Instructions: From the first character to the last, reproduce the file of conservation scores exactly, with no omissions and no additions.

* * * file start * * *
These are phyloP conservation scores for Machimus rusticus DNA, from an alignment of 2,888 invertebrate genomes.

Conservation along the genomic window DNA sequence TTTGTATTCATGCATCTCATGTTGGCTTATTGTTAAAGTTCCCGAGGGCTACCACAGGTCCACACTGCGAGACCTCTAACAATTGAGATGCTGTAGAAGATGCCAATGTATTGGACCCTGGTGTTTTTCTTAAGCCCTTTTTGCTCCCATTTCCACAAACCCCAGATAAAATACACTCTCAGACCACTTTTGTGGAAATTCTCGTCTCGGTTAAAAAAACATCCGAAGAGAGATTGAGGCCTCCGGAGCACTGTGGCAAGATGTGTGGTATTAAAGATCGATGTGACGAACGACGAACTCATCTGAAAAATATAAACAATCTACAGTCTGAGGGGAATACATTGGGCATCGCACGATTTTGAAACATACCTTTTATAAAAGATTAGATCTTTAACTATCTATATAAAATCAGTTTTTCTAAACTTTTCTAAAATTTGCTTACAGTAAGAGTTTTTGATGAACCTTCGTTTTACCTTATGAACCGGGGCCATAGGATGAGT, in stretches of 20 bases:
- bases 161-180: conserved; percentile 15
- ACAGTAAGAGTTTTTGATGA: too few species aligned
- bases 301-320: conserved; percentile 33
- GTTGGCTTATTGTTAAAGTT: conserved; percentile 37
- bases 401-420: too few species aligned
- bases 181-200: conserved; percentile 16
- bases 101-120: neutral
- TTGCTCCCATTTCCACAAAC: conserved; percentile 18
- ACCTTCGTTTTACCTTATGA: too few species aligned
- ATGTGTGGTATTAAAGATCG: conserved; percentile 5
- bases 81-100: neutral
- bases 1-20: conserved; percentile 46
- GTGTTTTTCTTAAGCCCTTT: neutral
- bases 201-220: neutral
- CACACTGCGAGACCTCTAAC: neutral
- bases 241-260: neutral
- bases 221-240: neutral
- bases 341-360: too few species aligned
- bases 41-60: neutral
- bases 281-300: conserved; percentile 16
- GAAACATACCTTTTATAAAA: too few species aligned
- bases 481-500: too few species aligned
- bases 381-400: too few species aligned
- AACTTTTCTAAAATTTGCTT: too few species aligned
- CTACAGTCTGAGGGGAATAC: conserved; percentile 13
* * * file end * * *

These are phyloP conservation scores for Machimus rusticus DNA, from an alignment of 2,888 invertebrate genomes.

Conservation along the genomic window DNA sequence TTTGTATTCATGCATCTCATGTTGGCTTATTGTTAAAGTTCCCGAGGGCTACCACAGGTCCACACTGCGAGACCTCTAACAATTGAGATGCTGTAGAAGATGCCAATGTATTGGACCCTGGTGTTTTTCTTAAGCCCTTTTTGCTCCCATTTCCACAAACCCCAGATAAAATACACTCTCAGACCACTTTTGTGGAAATTCTCGTCTCGGTTAAAAAAACATCCGAAGAGAGATTGAGGCCTCCGGAGCACTGTGGCAAGATGTGTGGTATTAAAGATCGATGTGACGAACGACGAACTCATCTGAAAAATATAAACAATCTACAGTCTGAGGGGAATACATTGGGCATCGCACGATTTTGAAACATACCTTTTATAAAAGATTAGATCTTTAACTATCTATATAAAATCAGTTTTTCTAAACTTTTCTAAAATTTGCTTACAGTAAGAGTTTTTGATGAACCTTCGTTTTACCTTATGAACCGGGGCCATAGGATGAGT, in stretches of 20 bases:
- bases 161-180: conserved; percentile 15
- ACAGTAAGAGTTTTTGATGA: too few species aligned
- bases 301-320: conserved; percentile 33
- GTTGGCTTATTGTTAAAGTT: conserved; percentile 37
- bases 401-420: too few species aligned
- bases 181-200: conserved; percentile 16
- bases 101-120: neutral
- TTGCTCCCATTTCCACAAAC: conserved; percentile 18
- ACCTTCGTTTTACCTTATGA: too few species aligned
- ATGTGTGGTATTAAAGATCG: conserved; percentile 5
- bases 81-100: neutral
- bases 1-20: conserved; percentile 46
- GTGTTTTTCTTAAGCCCTTT: neutral
- bases 201-220: neutral
- CACACTGCGAGACCTCTAAC: neutral
- bases 241-260: neutral
- bases 221-240: neutral
- bases 341-360: too few species aligned
- bases 41-60: neutral
- bases 281-300: conserved; percentile 16
- GAAACATACCTTTTATAAAA: too few species aligned
- bases 481-500: too few species aligned
- bases 381-400: too few species aligned
- AACTTTTCTAAAATTTGCTT: too few species aligned
- CTACAGTCTGAGGGGAATAC: conserved; percentile 13